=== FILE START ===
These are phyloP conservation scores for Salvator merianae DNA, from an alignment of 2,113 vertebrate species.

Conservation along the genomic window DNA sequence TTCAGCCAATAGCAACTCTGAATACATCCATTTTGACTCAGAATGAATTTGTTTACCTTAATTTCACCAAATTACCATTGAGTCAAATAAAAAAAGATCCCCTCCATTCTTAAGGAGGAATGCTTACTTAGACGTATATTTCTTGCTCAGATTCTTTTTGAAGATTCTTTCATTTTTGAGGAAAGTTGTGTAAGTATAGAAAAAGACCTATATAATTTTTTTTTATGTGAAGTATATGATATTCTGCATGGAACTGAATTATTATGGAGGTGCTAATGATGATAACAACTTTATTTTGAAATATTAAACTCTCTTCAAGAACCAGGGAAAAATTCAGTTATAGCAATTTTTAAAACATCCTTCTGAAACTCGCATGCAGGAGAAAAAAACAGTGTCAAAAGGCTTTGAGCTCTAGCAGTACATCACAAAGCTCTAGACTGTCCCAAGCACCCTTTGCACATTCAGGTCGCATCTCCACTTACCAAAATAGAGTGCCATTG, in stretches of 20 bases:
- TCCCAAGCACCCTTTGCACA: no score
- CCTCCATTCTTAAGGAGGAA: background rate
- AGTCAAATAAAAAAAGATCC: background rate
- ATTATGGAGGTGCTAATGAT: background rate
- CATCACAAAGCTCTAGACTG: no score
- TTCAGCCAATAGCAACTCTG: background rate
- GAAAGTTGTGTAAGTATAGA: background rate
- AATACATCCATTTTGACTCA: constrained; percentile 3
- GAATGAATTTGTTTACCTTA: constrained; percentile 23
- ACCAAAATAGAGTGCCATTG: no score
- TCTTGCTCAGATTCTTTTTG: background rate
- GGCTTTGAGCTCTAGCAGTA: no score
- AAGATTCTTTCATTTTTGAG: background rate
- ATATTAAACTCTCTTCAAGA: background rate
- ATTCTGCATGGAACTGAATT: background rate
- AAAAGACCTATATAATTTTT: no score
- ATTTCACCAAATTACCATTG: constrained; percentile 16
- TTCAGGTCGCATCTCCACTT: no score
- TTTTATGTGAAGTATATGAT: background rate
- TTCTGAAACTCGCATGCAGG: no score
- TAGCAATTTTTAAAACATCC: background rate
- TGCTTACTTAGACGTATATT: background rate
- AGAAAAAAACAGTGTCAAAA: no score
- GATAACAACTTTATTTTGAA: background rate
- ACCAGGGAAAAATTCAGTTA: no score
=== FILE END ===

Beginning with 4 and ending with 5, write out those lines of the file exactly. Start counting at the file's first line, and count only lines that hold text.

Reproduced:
- CCTCCATTCTTAAGGAGGAA: background rate
- AGTCAAATAAAAAAAGATCC: background rate